Julianne Hough, Blackface, and the Elusive Racially Charged Line


I’m sure you all have heard of actress Julianne Hough being under some serious fire for her Halloween costume portraying “Crazy Eyes” from the show Orange Is the New Black.

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A friend of mine started an interesting discussion on Facebook yesterday about it…

one that I find worth discussing.

Blackface historically was used in minstrel-type shows to portray and lampoon black people.  It was used to make a caricature out of a “stereotypical” black person, which is indeed different than darkening one’s skin to impersonate and actual individual.  If she wanted to go as a particular man, she may have donned facial hair… or a wig.  Is it somewhat the same thing?

Where is the line?

I think it’s an interesting and important discussion.

Here are some screen shots from my friend’s Facebook status:

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My friend has a very clear stance on the issue… but what about those of us that are not so sure?  Why is it okay for a comedian to impersonate Barack Obama on TV, but not for someone else to impersonate a television show character?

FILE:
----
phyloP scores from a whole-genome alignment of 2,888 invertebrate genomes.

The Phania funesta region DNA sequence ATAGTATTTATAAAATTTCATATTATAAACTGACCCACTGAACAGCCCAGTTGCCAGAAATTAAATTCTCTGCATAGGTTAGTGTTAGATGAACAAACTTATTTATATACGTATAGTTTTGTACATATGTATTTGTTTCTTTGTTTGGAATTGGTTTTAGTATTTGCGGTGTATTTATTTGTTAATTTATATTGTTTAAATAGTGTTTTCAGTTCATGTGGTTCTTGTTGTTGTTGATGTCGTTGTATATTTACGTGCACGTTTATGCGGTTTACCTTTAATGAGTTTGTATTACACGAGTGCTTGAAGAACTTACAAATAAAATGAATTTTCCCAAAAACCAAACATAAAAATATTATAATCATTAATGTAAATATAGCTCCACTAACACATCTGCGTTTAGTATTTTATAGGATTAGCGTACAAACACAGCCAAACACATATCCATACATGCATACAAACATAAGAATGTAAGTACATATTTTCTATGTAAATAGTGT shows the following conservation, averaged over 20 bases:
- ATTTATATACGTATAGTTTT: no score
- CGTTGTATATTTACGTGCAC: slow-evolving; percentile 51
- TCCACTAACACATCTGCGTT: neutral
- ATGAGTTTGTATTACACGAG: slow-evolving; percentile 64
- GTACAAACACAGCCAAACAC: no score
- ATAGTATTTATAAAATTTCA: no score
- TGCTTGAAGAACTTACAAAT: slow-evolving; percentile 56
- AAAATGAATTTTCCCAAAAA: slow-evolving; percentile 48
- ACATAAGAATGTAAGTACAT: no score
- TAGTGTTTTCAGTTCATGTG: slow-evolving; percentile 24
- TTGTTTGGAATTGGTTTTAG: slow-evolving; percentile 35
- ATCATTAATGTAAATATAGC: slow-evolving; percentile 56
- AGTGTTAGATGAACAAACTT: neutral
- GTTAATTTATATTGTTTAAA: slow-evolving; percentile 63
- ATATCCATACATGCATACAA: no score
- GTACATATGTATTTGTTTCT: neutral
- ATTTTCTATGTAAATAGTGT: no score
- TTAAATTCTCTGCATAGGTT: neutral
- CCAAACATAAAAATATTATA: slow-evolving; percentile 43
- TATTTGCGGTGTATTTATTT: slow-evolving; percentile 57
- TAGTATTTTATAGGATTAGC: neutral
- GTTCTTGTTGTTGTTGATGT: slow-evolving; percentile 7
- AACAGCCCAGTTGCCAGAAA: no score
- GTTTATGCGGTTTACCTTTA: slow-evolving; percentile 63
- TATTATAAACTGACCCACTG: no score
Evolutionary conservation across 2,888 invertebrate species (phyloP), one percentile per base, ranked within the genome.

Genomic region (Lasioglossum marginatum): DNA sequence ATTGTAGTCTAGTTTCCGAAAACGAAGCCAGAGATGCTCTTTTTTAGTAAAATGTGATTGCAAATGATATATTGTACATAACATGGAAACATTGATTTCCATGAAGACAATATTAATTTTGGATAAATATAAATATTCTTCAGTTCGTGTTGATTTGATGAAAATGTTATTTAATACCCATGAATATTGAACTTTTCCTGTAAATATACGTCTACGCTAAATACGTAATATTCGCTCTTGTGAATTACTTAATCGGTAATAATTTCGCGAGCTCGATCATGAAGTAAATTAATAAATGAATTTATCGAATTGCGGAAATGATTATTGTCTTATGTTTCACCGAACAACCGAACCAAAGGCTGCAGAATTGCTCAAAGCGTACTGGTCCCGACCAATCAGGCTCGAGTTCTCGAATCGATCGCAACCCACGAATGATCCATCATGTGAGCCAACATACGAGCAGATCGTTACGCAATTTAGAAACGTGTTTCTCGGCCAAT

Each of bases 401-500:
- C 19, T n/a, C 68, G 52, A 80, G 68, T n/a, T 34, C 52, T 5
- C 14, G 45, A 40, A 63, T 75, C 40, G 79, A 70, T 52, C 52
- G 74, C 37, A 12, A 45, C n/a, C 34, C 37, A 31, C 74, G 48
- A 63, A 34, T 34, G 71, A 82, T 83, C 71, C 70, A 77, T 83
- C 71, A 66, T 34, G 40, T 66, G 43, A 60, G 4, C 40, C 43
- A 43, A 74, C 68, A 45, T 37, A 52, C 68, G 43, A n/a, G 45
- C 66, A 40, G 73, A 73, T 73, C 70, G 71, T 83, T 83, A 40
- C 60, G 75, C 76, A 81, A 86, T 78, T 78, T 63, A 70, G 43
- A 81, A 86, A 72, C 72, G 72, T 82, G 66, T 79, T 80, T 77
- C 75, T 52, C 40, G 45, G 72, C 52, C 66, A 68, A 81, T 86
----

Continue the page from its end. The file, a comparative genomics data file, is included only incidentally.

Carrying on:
There is a difference between dressing and acting in a stereotypical way that generalizes a specific race.  It is another thing to dress up as a specific television character.  Impersonating someone almost always involves makeup.

I feel bad for Julianne Hough.  She did the only thing you can do in a situation like this – she declared not having bad intentions and apologized.

I would hate to be in her shoes…

and I won’t be…

because I have tossed both my costume ideas out the window.

I won’t be going as Tina Tuner…

or as one of the dudes from The Blue Man Group.

I’m thinking my safest bet is to dress up every year as Mulan.


jenni chiu sig



[rey-siz-uhm]  Show IPA


1. a belief or doctrine that inherent differences among the various human races determine cultural or individual achievement, usually involving the idea that one’s own race is superior and has the right to rule others.
2. a policy, system of government, etc., based upon or fostering such a doctrine; discrimination.
3. hatred or intolerance of another race or other races.


3 responses to “Julianne Hough, Blackface, and the Elusive Racially Charged Line”

  1. Arnebya says:

    And the minute you don a hanfu you’re a racist stereotyping the Chinese. YOU CAN’T WIN.

  2. Alison says:

    If I had to dress up, I’ll just go as a candy bar or something.
    And Arnebya is right – you can’t win.

  3. Kat says:

    You would make a terrific Tina Turner.

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